St Ives

Exhibition: St Ives
Venue: York City Art Gallery

York City Art Gallery’s latest exhibition, St Ives, displays the unusual and unexpected modernist inspirations from a school of artists living in St Ives, Cornwall through the 1920s to the 1960s. The abstract artworks displayed invoke a nostalgic reminder of the town’s status as a progressive creative mecca in the early half of the twentieth century, at a time when St Ives is predominantly known as a famous seaside resort.

An exhibition based on the creative output of a small Cornish town may seem at odds with the Northern York City Art Gallery. However, a large number of the artists on display have links with Yorkshire; most famously Wakefield born Barbara Hepworth, Sir Terry Frost who was a teacher at Leeds School of art and Alexander Mckenzie who spent his youth in Yorkshire and Liverpool. Arts Council Director, Vivienne Henry, further explains the motivations behind hosting such an exhibition in York. In 2006 The Arts council, who are known for funding young and emerging artists, introduced a scheme called ‘Turning Point’. This scheme arose from a desire to be dynamic, groundbreaking and make a sustainable impact in the world of art by supporting art organisations, and maximizing the accessibility of great art. The aims and ideals of the Arts Council are mirrored throughout this exhibition. Hepworth, Nicholson and Gabo were notable key players in reinvigorating the artistic movement in St Ives upon the outbreak of war. Their work was massively and divergently influential, as this exhibition attests, exhibiting their work alongside that of their contemporaries and assistants. St Ives is conducive to passing by the status quo.

From the outset, acknowledgement was given to space and movement in the gallery. The three dominant sculptures on display are stylistically akin to Hepworth’s Modernist tradition. Denis Mitchell and John Milne’s golden, Star-Trek-like creations, blossom with an enigmatic skin worthy of a Hepworth masterpiece. The sculptresses renowned work Icon has a strangely naturalistic form next to her assistants’ more Neolithic creations. There is an obvious community spirit between the artists. Naum Gabo’s Opus Eight painting is displayed next to his artistic comrades Hepworth and Ben Nicholson, incorporating the clean blues of Hepworth’s realistic The Surgeon and the abstract lines of Nicholson.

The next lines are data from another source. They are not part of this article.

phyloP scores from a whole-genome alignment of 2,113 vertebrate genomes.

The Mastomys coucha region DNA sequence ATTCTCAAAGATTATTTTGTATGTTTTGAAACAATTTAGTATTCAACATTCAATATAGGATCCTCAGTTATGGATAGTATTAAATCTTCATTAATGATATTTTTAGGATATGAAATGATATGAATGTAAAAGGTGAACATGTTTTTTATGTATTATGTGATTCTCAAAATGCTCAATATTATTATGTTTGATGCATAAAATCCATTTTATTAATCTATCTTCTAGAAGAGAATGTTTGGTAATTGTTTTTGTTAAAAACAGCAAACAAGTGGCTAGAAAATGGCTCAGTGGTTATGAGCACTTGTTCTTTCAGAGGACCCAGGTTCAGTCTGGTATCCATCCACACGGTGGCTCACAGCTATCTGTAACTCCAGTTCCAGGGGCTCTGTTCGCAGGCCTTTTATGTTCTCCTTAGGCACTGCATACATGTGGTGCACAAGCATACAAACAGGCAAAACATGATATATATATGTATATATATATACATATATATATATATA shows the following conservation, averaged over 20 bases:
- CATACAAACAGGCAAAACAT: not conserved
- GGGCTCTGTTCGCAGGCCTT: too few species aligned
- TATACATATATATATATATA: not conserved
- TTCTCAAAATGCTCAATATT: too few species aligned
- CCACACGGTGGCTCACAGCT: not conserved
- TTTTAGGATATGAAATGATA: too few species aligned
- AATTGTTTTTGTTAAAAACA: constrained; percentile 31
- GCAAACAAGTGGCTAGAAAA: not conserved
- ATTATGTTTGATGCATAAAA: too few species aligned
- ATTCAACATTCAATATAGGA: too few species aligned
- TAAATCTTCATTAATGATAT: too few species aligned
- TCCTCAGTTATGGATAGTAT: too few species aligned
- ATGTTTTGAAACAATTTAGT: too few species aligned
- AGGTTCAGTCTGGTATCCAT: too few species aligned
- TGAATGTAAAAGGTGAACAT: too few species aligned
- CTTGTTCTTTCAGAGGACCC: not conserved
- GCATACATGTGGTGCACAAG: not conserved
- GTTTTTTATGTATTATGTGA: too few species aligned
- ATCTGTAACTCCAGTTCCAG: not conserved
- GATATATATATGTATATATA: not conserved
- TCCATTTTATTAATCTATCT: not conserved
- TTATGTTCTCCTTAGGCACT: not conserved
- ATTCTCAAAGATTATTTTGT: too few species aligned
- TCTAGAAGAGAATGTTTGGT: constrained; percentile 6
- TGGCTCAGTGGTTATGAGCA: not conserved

The communal vein is extended to the ceramics on display. Bernard Leach, who is regarded as the father of British Studio pottery, and Shoji Hamada‘s mottled earthenware creations, introduce an oriental Eastern theme to the collection. They form some viable links to traditionalism and the adoption of more comparable connections between past and present interpretations of this famous part of Cornwall. The inclusion of these works is entirely fitting as the gallery contains one of the most important collections of 20th century studio pottery in the UK and possesses a range of 12,500 pieces in their collection. Also, this internationalist theme signifies the importance of the St Ives artists toward the modernist approaches taken up by artists such as Picasso and Braque. This small school of artists have inspired even major American artists as Rothko.

The St Ives exhibition does not strive to shock or conform to stereotypes. Instead, it aims to demonstrate the vast range of work and artists involved in the movement without overwhelming the viewer. From the realism of Alfred Wallis’ Ship in rough sea the works quickly become more abstract including significant works by Terry Frost and Patrick Heron. Low placement of the placards allows the viewers to think and interpret the work for themselves, though there were some complaints about the vague nature of the descriptions. Although Barbara Hepworth fans will be sorely disappointed by the lack of her work, those going with an open mind and to discover their new favourite artist are in for a treat.

One comment

  1. I’m really looking forward to going to see this exhibition :-)

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